Admissions Blog Post Removed At MIT’s Request

The ‘admissions blogs,’ weblogs sponsored by the MIT admissions office, have seen at least two entries removed within the past year. The first, relating to last spring’s Ring Committee flame war, was removed following requests from Admissions. The other, drawing criticism for what was deemed inappropriate content, was removed by the blogger. The student blogs are generally student-run and do not usually have content removed after it is initially posted.

The first post to be removed, written by sophomore Michael J. Snively, was posted in May 2008 and discussed a lengthy conversation across several dormitory mailing lists about the composition of the Class of 2011’s Ring Committee. Snively’s entry detailed the developing flame war, which arose when students discovered that the ring committee had no members from the east side of campus. The entry brought the discussion from the MIT campus to the public admissions front. It was removed at the request of the Admissions Office.

At a recent alumni conference, Schmill stated that blogs were not censored. In an interview, he clarified this statement by saying that beyond the flame war post, Admissions does not censor the blogs. Snively mentioned that Schmill was likely unaware of a second controversial post about breast cancer that was removed.

“It didn’t help the pre-frosh at all, it didn’t explain anything about MIT, and that’s why that was removed,” Snively said.

According to Stuart Schmill ’86, Dean of Admissions, the posting “was basically starting a flame war on our blogs, and we didn’t think [the blogs] were the most appropriate place for that flame war to occur.” Following the original entry’s removal, a follow-up post was made discussing the politics of Ring Committee, the mailing lists, and flame wars as a part of MIT culture.

The second controversial blog post, written by Snively in September, discussed breast cancer and the release of the computer game Spore. It was viewed as inappropriate to place the release of a computer game within the same frame as breast cancer, seen as a more serious topic. The post featured a mock up of a t-shirt with the phrase “I <heart> Boobs”, the heart replaced by a pink breast cancer ribbon. Many commenters said that the article was unfit for an admissions blogs and would be more suitable for a personal blog. Snively pulled the post on his own several hours after it initially appeared.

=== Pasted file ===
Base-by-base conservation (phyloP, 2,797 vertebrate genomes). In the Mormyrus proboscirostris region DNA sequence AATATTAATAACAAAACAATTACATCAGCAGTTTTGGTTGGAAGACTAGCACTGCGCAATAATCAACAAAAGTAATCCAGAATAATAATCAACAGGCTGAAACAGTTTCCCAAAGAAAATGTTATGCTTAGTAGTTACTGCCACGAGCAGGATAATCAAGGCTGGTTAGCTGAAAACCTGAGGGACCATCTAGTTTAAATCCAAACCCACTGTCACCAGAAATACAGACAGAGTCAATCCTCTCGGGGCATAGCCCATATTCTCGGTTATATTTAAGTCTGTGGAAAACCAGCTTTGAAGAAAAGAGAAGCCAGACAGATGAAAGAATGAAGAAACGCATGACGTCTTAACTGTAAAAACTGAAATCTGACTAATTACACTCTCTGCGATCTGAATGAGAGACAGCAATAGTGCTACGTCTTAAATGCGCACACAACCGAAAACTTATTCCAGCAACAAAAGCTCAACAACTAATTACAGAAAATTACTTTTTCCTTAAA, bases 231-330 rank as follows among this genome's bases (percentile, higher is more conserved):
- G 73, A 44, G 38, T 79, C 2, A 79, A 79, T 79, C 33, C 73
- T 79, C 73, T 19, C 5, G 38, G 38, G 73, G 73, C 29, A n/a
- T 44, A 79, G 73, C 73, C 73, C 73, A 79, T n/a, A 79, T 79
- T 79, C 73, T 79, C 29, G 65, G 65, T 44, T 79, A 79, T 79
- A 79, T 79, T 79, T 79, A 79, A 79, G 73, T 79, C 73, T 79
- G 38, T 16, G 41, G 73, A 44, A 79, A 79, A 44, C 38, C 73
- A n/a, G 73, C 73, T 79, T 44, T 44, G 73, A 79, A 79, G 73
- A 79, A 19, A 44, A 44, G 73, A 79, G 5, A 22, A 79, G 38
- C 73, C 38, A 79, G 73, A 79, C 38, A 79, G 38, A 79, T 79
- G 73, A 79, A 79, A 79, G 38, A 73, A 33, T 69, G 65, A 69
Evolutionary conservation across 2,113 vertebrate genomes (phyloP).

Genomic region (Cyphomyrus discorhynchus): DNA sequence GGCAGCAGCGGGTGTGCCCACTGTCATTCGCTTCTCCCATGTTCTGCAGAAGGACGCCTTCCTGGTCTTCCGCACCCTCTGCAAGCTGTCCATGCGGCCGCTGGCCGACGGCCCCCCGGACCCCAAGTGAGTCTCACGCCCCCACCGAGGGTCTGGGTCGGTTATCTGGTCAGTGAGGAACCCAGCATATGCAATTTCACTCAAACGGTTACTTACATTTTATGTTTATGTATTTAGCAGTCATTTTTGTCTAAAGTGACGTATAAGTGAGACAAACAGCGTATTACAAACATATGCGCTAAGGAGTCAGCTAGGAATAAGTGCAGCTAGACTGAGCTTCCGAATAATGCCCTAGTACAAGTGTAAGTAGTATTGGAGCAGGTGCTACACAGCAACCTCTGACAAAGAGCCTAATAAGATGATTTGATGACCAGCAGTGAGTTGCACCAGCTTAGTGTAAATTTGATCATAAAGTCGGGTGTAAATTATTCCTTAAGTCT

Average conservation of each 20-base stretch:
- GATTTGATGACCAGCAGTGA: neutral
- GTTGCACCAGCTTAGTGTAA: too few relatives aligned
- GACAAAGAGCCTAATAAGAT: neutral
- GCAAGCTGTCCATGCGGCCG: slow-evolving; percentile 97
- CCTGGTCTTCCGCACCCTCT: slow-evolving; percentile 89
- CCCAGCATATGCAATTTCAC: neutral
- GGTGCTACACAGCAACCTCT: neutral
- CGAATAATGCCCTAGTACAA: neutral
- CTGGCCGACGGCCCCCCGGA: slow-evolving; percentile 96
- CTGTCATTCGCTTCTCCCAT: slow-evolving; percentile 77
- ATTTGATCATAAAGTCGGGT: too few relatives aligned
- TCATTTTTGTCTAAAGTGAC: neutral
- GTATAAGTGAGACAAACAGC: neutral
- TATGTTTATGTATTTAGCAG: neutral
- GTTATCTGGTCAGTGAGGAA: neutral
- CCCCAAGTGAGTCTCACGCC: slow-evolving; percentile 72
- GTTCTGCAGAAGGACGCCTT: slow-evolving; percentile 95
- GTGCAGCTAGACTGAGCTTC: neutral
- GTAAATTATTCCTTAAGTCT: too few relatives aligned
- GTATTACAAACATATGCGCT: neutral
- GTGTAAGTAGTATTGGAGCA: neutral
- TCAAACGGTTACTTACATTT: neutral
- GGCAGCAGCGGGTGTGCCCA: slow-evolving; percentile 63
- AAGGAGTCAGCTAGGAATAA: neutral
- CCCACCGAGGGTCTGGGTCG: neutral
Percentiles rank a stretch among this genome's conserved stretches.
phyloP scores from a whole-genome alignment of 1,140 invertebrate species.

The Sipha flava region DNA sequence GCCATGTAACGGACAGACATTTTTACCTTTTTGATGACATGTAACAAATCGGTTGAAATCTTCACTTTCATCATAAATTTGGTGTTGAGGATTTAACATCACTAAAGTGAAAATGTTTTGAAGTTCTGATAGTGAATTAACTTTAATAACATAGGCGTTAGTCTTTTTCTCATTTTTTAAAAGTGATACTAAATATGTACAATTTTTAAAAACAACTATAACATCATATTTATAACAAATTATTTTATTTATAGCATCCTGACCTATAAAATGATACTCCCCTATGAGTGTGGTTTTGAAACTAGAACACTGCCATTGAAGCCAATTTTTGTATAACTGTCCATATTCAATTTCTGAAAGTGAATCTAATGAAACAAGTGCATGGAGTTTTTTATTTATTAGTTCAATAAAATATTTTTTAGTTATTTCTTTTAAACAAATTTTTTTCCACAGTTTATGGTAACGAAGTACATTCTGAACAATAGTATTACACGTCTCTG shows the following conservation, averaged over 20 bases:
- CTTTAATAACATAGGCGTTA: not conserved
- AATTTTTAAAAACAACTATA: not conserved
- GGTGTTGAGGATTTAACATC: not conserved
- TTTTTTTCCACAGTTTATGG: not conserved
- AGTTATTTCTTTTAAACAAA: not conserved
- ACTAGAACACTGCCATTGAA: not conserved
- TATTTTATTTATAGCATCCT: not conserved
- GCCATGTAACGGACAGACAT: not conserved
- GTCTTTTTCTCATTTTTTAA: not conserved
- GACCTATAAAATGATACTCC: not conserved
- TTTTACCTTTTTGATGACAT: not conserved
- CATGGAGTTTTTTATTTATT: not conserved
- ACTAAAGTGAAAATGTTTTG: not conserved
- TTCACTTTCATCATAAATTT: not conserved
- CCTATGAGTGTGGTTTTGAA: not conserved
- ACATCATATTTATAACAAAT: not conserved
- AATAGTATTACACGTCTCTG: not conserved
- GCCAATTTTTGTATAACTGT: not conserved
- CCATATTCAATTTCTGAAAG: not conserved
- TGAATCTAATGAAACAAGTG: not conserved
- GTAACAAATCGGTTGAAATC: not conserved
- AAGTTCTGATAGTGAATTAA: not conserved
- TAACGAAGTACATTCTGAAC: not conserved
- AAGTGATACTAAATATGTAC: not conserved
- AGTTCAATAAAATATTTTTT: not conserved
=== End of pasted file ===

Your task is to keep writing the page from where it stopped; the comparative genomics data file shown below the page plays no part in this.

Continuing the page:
“A lot of people were upset that I mentioned breast cancer and Spore in the same post … there were too many upset people for not enough cause,” he said. Snively removed the post before Matthew L. McGann ’00, Associate Director of Admissions, asked him to review the post. Snively then took a week’s hiatus from blogging.

When the admissions blogging system was launched as “MITBlogs” in November 2004, it represented a pioneering attempt to bring more reality to the admissions landscape. Today, bloggers seem to be permitted to post even negative information about MIT as long as they show different sides of the Institute as it actually exists. Posts are made directly by the bloggeres, without any intermediate editing or approval by the admissions office, and revisions are made independently by the bloggers.

“There’s a lot of trust between admissions and us [the bloggers],” Snively said. “They’re trusting us not to post anything that is really, really bad.”

Schmill said that the blogs offer a unique look inside MIT. “We recognize that there will be and there have been things that the students say are not positive about their MIT experience. We’re not out there encouraging them to write negative things, but we accept it and it’s one thing that makes the blogs as valuable as they are,” said Schmill.